jms53:

        Try printing from @all_words instead of @words.

        Update: s/allwords/all_words/, added code tags.

        ...roboticus

        When your only tool is a hammer, all problems look like your thumb.

        You also probably want split(' ', $_); (to split on whitespace), not split('', $_);.  Or simply split; (which has the same effect).

        BTW, your </code > tag doesn't work, because you have a space in between the angle bracket and the tag name...

Re: putting text into array word by word
by Marshall (Prior) on Jan 09, 2012 at 18:27 UTC
    In the "open", I would not use the file mode '+>' if you only intend to read the file.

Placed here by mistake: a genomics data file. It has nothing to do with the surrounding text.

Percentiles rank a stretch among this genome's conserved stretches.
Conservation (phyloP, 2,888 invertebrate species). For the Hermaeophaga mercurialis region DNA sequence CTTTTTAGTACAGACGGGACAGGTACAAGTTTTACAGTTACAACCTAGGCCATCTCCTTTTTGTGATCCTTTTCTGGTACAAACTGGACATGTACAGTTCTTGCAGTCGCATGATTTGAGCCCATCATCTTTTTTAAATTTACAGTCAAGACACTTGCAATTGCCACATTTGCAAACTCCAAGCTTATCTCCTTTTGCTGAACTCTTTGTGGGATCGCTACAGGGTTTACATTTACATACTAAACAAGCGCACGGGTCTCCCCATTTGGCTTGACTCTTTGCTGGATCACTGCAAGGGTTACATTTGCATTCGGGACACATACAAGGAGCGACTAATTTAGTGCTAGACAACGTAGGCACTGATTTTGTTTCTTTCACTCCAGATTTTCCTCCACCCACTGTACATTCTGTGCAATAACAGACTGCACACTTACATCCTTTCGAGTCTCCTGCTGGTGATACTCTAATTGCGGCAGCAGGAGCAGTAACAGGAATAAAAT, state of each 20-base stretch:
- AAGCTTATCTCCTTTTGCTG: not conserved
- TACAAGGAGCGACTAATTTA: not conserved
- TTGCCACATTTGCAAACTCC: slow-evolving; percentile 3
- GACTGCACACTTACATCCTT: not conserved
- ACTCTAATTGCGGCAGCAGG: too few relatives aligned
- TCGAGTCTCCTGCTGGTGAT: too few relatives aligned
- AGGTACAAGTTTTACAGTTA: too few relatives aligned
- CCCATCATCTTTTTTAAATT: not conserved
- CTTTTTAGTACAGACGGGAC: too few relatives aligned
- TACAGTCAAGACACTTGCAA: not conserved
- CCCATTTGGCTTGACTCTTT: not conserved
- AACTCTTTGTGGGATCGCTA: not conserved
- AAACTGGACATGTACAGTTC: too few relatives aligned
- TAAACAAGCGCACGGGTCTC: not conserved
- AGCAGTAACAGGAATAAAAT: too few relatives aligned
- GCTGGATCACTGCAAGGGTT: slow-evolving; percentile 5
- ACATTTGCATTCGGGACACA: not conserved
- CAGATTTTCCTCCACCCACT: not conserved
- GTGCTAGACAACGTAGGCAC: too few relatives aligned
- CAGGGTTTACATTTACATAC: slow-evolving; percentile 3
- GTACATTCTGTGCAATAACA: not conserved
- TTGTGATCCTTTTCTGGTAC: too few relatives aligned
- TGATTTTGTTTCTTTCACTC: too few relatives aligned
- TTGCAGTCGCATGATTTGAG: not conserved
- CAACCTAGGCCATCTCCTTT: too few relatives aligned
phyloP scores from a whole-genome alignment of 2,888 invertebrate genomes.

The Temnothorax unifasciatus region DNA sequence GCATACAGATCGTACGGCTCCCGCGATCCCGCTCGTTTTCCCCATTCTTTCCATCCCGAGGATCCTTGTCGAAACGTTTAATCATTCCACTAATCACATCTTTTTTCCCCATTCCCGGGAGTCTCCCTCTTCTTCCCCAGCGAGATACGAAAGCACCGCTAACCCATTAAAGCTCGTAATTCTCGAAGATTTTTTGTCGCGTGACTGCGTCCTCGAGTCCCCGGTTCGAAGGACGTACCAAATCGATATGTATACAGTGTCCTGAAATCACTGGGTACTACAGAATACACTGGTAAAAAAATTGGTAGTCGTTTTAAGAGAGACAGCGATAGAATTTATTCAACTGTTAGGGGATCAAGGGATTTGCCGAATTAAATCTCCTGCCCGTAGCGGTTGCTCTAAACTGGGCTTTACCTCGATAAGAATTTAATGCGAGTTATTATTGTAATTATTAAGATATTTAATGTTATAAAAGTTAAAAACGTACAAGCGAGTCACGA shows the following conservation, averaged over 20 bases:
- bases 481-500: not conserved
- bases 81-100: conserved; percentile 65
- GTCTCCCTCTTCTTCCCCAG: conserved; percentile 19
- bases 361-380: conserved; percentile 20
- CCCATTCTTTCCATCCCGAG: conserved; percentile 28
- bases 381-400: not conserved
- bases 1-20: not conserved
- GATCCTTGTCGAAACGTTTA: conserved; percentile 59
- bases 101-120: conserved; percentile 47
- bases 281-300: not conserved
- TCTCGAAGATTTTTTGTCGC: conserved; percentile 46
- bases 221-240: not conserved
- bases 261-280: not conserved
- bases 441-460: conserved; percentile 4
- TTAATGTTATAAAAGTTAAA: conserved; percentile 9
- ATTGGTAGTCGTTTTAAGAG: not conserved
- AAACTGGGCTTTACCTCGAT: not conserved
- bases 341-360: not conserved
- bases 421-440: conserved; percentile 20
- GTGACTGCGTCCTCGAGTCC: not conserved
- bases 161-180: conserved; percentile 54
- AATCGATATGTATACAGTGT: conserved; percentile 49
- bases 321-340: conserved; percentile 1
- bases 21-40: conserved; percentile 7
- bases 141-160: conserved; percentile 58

#!usr/bin/perl -w use strict; open FILE, '<', "input.txt" or die "unable to open input.txt"; # the $! variable adds the O/S specific info, but it is not # not always that useful. my @all_words; while (<FILE>) { my @these_words = split(' ', $_); foreach my $this_word (@these_words) { push @all_words, $this_word; } }
    #to count the words: use Data::Dumper; my %words; while (<FILE>) { my @these_words = split(' ', $_); foreach my $this_word (@these_words) { $words{$this_word}++; } } print Dumper \%words;

      No foreach loop required. You can push several values at once: push @all_words, @these_words;

      I have added  print "$this_word";

      and

       print $this_word;

      in the foreach loop, yet nothing is printed

        Your file "open mode" is wrong, use '<' for read-only.